Troopers, Trackers, Bushrangers and their weapons
The three phases of the war against bushrangers
The first generation of bushrangers were convict escapers, known as convict bolters. The firearm used during this time (from the late 1780’s to the end of the transportation period in the 1840’s and 50’s) was the flintlock musket.
The age of the Wild Colonial Boys coincided with the gold rushes in NSW and Victoria. Weapons had developed and now had rifles – spiral grooves inside the barrel which caused the musket ball to spin as it travelled the length of the barrel and the spin gave the ball distance and accuracy. During this time, around the 1850’s, an Enfield musket, a percussion cap weapon, would have been used by British troops and colonial police forces.
The Martini-Henry, a breech loader, was a revolution in technology and was brought into service in the 1870’s. It was much faster and it moved away from the use of powder and ball to a bullet. This firearm was used to fight the last of the bushrangers, the Kelly brothers in Victoria and the Governor brothers in NSW.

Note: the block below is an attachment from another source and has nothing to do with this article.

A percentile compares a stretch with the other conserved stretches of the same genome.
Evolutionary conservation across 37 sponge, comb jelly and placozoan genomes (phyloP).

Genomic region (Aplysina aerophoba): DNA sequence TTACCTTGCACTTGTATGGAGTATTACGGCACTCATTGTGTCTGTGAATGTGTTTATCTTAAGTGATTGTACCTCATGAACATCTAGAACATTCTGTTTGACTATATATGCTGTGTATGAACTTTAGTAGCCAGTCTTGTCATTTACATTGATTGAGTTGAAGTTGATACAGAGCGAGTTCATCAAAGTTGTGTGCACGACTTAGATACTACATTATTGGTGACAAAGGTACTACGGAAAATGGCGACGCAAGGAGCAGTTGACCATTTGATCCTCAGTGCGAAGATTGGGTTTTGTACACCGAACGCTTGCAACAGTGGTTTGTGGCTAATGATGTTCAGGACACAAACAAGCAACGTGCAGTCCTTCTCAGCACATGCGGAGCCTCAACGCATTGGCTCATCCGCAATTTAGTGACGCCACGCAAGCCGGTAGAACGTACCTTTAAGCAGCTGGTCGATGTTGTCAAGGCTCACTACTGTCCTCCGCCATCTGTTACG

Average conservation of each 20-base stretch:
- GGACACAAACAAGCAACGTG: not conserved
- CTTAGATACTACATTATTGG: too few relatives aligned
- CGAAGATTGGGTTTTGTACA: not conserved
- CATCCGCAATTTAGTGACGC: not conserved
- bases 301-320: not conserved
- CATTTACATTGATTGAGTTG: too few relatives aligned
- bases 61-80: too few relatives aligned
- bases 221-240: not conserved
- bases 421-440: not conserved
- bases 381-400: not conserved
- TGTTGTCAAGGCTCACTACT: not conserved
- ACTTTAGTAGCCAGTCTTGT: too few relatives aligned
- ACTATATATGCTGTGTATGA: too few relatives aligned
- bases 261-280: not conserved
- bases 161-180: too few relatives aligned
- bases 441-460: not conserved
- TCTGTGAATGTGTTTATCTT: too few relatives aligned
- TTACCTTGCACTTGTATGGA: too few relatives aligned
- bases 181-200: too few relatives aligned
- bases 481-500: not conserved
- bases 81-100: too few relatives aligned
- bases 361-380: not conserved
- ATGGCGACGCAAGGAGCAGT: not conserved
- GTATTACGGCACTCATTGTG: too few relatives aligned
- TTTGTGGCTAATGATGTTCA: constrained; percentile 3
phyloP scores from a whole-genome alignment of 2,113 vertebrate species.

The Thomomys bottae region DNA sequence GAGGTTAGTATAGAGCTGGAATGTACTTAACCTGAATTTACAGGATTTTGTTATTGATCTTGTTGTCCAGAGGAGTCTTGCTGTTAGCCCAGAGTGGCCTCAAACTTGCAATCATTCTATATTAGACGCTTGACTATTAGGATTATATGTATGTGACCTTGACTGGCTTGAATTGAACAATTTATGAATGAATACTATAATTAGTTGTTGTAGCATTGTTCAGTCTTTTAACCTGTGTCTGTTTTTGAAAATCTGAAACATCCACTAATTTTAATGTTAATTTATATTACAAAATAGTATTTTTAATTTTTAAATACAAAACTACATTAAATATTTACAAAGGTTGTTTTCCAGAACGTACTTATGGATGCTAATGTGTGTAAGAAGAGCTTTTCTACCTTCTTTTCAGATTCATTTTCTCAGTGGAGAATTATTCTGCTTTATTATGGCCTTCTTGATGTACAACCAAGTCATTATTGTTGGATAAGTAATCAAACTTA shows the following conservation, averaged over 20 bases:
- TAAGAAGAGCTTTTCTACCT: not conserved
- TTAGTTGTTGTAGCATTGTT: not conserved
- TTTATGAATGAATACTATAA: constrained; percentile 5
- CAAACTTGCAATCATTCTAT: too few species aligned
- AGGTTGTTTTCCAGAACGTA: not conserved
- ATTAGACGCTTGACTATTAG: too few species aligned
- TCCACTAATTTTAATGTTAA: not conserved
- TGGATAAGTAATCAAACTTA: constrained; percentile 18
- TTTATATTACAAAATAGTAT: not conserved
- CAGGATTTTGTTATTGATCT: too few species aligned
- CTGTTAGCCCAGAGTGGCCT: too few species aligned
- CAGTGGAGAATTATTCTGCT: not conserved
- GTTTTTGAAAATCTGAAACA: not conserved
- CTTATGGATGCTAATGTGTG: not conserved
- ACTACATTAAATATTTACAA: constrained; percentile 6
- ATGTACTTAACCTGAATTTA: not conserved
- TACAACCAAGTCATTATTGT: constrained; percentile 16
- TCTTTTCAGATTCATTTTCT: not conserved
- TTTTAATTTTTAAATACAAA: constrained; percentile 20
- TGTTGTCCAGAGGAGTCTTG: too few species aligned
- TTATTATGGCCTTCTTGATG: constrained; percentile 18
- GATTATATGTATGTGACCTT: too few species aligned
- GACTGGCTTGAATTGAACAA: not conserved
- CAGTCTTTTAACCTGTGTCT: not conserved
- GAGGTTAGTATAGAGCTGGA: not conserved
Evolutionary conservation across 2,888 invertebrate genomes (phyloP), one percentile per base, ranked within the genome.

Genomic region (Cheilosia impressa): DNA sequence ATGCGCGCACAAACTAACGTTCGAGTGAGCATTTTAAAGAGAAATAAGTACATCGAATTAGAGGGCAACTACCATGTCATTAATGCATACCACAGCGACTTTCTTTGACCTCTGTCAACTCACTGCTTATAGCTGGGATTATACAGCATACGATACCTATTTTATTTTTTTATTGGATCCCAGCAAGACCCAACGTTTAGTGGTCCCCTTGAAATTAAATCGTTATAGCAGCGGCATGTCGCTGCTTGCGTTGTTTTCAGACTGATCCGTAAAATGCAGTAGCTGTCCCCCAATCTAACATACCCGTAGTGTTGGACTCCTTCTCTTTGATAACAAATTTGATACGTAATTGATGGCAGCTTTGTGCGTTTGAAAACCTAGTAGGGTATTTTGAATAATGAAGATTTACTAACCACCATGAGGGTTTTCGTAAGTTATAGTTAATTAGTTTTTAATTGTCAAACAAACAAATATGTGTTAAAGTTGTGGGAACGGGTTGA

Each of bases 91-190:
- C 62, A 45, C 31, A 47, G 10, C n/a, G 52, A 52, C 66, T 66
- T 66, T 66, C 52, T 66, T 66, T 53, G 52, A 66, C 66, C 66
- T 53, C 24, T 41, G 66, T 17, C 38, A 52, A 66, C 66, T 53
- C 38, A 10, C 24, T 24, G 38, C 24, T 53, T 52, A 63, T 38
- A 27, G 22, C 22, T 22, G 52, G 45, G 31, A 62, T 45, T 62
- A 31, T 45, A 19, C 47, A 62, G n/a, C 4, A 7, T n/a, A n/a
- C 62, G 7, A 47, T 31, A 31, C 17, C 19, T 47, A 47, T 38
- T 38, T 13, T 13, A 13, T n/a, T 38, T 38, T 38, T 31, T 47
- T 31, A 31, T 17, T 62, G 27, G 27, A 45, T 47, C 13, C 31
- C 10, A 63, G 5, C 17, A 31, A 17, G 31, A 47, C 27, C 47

- Filmed on location at Hyde Park Barracks Museum.
- With thanks to Brad Manera, Military Historian and Manager of the Anzac Memorial, Sydney.
- Music by Warren Fahey. ‘The Wild Colonial Boy’, traditional Australian song, composer unknown.
- Produced by Sydney Living Museums
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What does archaeology tell us?
Rats stole scraps of food, clothing and material to make their nests under the floorboards of the Hyde Park Barracks. Thanks to them we now have a unique archaeological collection that helps us to better understand what life was like at the barracks for the male convicts and female migrants who lived here between 1819-1886.